As to the original question: yes, very probably you can add a second 8 ohm speaker with no problems, you will get, say, 20% or 30% "free" power because Peavey rates well the parts they use, yet you won't get more power than the PSU can deliver, avoid shorting that extra speaker cabinet and don't obstruct the air flow around that chassis.
              A small fan *always* helps (or a regular home type, pointing in the general direction of your backline amps, from behind).
              Juan Manuel Fahey

              Comment


              • #8
                Originally posted by nashvillebill View Post
                As a logical extension, suppose the power supply has the aforementioned 39.5 volt rails (no-load) and the designer wants to safely drive 4 ohm loads. The projects I see usually accomplish this by adding output transistors in parallel. But wouldn't merely substituting a higher-performance output transistor pair (15024/15025 instead of the 15015/15016) accomplish the same goal?
                It's possible, depending on the internal construction of the higher-performance devices. In the case of the MJ150xx series, the real (as opposed to counterfeit!) ones are well constructed in general, and it's unlikely you'll get more out of changing to a different one in the series.

                The internal differences are largely thermal, and how well the heat gets spread out of the transistor chip into the heat transfer plate that the bottom of the transistor forms. Copper heat spreader platforms are good, but with copper becoming priced like a precious metal, all the second tier makers are trying to go cheap on it. Oddly enough, if we could just do diamond heat spreaders, it would be a huge advantage. Diamond has a much higher thermal conductivity than copper, which is the next best material as I remember. You have to go to heat pipes or other fluid heat transfer to do better than diamond.

                Again, assuming the heat-sinking would be adequate (or is that the "brick wall" that designers are up against?)
                It's kind of a brick wall for economic reasons. Technically, the heat transfer is a heat spreading problem, or an "impedance matching" problem, depending on how you look at it. Air is a great insulator, as witness the efficiency of fur and goose down. It's also not very dense compared to solid materials, so it has a high thermal impedance. We have to get heat out of a solid material of low thermal impedance (metal) into the air. A heat sink is a kind of thermal impedance transformer. It takes heat on a thick, low impedance place and spreads it out into a number of ever-finer fin variations to increase the surface area so heat can transfer into the high-impedance air. Still air has a very high impedance, so making the air move by fans or thermal effects is a big issue in heat sink design.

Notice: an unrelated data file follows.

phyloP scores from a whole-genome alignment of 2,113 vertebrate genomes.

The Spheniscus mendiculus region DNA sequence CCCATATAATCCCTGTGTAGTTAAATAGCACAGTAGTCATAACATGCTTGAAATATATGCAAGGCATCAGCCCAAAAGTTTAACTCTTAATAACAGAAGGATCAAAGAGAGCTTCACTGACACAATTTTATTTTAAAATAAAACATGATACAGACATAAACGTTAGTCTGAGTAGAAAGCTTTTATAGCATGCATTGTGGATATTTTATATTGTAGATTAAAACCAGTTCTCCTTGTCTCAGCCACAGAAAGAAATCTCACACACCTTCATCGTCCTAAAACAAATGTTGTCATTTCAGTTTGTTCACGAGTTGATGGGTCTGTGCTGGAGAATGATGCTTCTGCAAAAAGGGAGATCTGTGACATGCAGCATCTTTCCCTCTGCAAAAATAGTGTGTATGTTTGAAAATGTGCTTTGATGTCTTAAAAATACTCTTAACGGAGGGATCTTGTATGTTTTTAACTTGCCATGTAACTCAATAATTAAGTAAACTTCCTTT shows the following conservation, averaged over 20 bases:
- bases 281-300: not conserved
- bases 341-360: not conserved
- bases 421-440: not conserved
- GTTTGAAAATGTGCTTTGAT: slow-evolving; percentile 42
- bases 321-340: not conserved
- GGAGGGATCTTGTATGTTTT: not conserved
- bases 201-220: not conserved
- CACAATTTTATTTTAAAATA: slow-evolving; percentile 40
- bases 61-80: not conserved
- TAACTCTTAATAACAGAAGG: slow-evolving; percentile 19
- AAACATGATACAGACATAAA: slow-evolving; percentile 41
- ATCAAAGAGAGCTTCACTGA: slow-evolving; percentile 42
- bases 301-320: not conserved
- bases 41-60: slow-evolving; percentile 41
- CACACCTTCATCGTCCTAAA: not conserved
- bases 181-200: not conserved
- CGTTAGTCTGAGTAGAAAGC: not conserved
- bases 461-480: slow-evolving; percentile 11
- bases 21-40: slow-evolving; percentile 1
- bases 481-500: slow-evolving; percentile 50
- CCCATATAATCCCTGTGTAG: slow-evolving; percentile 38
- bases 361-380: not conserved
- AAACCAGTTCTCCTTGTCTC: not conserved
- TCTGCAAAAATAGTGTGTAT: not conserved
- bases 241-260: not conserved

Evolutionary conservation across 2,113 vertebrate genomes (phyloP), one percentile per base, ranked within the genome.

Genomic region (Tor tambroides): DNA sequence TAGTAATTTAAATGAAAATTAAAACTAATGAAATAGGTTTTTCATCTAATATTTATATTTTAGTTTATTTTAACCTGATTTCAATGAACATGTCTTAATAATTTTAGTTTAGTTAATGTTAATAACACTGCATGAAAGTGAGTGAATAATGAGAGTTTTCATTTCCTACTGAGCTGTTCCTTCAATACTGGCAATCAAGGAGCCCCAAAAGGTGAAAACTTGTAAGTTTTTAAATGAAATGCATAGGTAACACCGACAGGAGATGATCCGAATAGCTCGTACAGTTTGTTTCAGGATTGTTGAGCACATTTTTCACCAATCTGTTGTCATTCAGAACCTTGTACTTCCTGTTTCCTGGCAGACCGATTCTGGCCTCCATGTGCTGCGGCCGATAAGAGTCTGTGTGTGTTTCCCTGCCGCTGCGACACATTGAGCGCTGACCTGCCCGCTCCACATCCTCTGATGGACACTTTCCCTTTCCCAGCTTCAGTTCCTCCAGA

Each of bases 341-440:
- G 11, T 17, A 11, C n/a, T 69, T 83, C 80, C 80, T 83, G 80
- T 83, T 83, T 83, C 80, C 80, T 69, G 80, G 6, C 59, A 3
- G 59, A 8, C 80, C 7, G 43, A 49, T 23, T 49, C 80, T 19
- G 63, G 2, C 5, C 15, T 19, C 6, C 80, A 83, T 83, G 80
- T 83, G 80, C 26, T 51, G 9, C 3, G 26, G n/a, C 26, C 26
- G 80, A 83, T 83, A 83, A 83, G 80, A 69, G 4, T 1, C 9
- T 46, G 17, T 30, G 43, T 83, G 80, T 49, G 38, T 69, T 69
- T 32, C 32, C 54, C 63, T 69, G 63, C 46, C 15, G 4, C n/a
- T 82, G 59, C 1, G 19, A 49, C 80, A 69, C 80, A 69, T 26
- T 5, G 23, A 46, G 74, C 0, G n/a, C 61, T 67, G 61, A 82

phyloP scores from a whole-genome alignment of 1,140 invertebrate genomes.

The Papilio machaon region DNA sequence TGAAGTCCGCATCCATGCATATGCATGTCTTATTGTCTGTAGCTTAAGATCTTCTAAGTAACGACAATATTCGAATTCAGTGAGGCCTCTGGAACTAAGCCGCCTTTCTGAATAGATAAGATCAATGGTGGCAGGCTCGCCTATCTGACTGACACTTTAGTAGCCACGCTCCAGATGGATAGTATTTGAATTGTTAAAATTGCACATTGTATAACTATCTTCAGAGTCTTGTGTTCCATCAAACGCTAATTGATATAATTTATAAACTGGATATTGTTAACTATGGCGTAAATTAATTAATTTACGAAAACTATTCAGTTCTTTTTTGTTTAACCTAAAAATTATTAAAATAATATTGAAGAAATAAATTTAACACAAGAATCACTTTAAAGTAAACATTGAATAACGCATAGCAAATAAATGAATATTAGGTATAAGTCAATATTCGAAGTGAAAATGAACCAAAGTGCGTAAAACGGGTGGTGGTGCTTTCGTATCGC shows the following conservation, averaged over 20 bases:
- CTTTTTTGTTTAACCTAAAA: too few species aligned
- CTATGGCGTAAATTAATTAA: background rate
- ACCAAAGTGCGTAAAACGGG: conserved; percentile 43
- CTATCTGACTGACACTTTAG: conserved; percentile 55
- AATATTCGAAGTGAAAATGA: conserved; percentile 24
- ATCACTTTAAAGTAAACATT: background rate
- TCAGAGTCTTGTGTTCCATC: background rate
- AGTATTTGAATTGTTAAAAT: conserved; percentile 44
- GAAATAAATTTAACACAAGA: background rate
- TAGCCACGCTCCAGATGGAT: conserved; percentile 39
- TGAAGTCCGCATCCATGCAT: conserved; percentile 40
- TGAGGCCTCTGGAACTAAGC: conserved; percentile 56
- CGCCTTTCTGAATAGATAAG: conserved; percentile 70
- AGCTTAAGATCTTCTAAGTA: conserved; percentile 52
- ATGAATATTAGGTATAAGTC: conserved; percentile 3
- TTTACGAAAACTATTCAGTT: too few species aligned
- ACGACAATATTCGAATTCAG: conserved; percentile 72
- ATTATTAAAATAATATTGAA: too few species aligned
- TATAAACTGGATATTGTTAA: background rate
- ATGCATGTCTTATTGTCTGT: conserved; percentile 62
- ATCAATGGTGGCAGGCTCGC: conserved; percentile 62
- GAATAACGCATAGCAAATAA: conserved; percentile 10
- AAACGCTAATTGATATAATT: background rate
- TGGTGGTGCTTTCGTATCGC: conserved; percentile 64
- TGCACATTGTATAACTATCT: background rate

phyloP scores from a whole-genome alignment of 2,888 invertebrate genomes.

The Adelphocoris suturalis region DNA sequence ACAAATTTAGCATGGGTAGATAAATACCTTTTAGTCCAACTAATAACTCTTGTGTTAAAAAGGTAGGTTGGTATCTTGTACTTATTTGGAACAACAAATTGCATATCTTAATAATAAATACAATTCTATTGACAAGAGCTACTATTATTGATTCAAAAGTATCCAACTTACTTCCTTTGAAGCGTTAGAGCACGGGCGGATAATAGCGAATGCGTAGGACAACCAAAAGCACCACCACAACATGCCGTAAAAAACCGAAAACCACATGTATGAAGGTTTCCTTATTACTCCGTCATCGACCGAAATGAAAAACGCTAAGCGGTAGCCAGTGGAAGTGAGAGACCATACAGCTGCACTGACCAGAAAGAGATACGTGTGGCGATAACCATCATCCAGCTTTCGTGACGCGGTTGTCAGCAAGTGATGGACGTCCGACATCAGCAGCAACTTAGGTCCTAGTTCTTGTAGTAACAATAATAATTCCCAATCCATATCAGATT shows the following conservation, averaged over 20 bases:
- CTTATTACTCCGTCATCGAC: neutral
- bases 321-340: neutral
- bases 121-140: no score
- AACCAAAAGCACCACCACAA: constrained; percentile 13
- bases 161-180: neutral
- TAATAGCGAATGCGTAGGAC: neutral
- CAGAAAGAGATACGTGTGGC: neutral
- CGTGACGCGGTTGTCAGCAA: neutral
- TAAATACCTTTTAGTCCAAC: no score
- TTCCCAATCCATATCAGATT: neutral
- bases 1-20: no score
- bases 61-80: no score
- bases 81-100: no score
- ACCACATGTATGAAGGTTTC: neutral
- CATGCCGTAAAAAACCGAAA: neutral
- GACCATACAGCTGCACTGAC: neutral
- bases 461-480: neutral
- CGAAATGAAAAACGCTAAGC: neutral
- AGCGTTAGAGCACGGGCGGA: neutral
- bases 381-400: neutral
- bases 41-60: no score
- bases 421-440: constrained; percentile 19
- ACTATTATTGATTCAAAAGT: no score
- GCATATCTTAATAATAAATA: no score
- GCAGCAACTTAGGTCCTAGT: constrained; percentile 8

The more concentrated the heat is, the higher the temperature. Incandescent lamps get to thousands of degrees by having almost no surface area for the filaments to transfer heat from, so the surface temperature rises very high. A 25W light bulb filament is quite hot, while a 25W dissipating transistor is overheated on no heat sink and probably under 150C heat death if it's bolted to a flat metal plate to spread the heat out some.

                So with heat sinks, one can spend a lot of money making large, finely crafted sinks, buying more transistors to parallel, or letting a few very tough (and resumably expensive!) transistors get hot.
                Amazing!! Who would ever have guessed that someone who villified the evil rich people would begin happily accepting their millions in speaking fees!

                Oh, wait! That sounds familiar, somehow.

                Comment


                • #9
                  Actually, the amp works fine now, and I really don't intend on running a 4 ohm load on it--it's just a small practice amp, and i've got bigger and better amps to use on stage. (Though I'll admit, for a second or two the thought of sticking a better 4 ohm speaker in there did cross my mind, I can't help myself--but instead I stuck a better 8 ohm speaker in that I had laying around)

                  But in my wilder moments I have thought about using the preamp from it and sticking in a bigger power amp design. Which drew me back to the "cookbook" amp designs I had in my books, and I noticed that they weren't clear at all on the loads that could be driven. Since all of my big 2x15 cabs are 4 ohm, if I did build a high-power amp it'd need to drive 4 ohms dependably.

                  That led me back to wondering why the original design had stuck with an 8 ohm load, it seems like their marketing department would've jumped on the chance to market it as a 100 watt amp instead of a 60.

                  Comment


                  • #10
                    That led me back to wondering why the original design had stuck with an 8 ohm load, it seems like their marketing department would've jumped on the chance to market it as a 100 watt amp instead of a 60.
                    Well, to begin with it probably won't put out anywhere close to 100W RMS if loaded with 4 ohms, because the transformer fitted won't allow it (the diodes and capacitors would have no problem); and if you increase the PT now it's not the same amp anymore, it will also dissipate more heat.
                    In sum: let's go to the Technically and Phylosophycally important point: it would cost MORE (booooooo !)
                    Besides that, Peavey prefers to build its 60W amp *as if* it had to put out 100W; I see nothing bad in that concept.
                    They are justly famous for their reliability and toughness, that helps sales so they are not wasting $$$$.
                    Besides, broken amps are expen$$$$ive (warranty service) , not to mention the bad mojo.
                    Juan Manuel Fahey